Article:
Entirely apart from the scientific evidences for predation before the emergence of human beings, we are confronted all around us by the plain fact of animals killing in order to survive. The natural world is filled with creatures that are anatomically "designed"—in their internal organs, their instincts and practical every fiber of their physical structures—to exist by consuming other creatures. (Ibid., 134)
Osborn poses three major dilemmas for the creationist position: the problems of stasis, deceiver, and divine curse. In the stasis dilemma, Osborn states that a "perfect" creation according to the YEC scenario would result in an endgame situation of stasis throughout the world, which is contrary to the design of creation. The deceiver dilemma uses things like the appearance of age to claim that YEC makes God out to be a deceiver through creating things with a false appearance of age. The divine curse dilemma claims that it is strange to say that animals which are naturally suited for their habitats are a result of the curse, following which Osborn explores some supposed creationist explanations, none of which are mine.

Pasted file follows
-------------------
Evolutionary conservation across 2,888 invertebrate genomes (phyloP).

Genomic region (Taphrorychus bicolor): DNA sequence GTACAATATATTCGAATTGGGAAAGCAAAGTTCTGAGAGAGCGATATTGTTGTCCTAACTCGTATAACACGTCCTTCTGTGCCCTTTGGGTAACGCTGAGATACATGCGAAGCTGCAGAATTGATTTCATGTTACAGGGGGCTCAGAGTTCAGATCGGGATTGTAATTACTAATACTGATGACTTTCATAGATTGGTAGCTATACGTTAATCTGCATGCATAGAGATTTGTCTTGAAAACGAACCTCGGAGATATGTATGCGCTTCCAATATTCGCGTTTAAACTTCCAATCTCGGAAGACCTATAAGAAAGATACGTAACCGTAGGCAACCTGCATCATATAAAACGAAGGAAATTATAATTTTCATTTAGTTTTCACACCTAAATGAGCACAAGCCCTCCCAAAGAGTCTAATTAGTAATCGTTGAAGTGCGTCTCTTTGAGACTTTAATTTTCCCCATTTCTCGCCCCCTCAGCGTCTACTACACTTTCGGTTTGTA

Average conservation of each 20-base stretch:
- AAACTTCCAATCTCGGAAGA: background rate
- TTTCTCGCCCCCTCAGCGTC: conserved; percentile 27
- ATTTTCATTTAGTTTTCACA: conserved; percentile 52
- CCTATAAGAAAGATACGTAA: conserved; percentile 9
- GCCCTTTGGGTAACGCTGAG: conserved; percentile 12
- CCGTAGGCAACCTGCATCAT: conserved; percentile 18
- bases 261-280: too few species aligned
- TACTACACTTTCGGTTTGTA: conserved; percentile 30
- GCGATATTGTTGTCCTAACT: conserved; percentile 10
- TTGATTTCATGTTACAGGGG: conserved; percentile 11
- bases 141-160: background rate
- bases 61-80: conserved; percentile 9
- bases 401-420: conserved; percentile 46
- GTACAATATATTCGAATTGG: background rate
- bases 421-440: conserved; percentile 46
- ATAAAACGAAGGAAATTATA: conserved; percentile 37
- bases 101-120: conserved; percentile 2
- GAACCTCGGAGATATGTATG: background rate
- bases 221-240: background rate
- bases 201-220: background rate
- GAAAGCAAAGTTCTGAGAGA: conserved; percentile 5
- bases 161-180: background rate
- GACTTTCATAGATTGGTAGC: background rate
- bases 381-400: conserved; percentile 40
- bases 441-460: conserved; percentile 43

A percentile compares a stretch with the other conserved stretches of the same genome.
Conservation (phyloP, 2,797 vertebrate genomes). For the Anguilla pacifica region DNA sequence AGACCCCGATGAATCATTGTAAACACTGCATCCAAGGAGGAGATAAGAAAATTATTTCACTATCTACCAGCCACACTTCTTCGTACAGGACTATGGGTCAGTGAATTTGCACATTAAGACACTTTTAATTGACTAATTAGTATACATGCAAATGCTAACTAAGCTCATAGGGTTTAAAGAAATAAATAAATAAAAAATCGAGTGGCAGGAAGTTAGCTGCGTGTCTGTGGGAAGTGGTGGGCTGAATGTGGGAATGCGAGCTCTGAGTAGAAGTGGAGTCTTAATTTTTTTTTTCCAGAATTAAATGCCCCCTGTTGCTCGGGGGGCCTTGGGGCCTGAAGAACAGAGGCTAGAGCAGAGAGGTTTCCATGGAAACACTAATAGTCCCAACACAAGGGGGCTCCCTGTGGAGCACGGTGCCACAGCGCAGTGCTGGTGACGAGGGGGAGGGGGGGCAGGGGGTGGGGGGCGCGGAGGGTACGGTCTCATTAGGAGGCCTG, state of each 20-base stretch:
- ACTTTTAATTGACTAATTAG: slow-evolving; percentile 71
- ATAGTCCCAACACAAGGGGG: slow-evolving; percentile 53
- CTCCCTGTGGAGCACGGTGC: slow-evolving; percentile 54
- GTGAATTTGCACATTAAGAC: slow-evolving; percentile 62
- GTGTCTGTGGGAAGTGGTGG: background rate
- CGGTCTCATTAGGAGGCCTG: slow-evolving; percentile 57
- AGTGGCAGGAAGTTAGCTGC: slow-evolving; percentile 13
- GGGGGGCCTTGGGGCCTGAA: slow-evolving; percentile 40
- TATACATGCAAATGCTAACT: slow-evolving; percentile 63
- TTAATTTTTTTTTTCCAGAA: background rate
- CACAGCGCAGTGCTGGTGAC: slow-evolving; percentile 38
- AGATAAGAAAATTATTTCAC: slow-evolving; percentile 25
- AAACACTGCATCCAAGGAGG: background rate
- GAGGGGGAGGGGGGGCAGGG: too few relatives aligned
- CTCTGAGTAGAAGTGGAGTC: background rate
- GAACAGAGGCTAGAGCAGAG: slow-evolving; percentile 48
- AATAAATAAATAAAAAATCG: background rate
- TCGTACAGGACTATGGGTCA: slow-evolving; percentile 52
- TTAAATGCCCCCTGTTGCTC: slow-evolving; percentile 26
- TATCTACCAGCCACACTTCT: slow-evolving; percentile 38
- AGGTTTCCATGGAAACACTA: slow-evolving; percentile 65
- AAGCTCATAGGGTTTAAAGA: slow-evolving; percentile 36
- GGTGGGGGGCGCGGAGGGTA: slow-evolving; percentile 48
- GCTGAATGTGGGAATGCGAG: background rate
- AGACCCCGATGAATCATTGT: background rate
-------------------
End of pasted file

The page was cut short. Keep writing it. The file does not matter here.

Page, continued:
The first objection by Osborn is a mere variation of the question "how can a good God decree evil." I have no idea how far towards Pelagianism Osborn is, but he certainly rejects the notion of predestination and embraces a concept of libertarian free will in some sense. For those who believe in the absolute sovereignty of God however, there is nothing untoward in claiming that God cursed the creation even though creation is not at fault. God does whatever He pleases, and being cursed is not the same as being guilty and punished. Furthermore, animals are not "morally innocent." They are amoral in the sense that morality does not apply to them at all. If Osborn claims that morality applies to animals, then I guess he should be standing up for prosecuting animals for moral crimes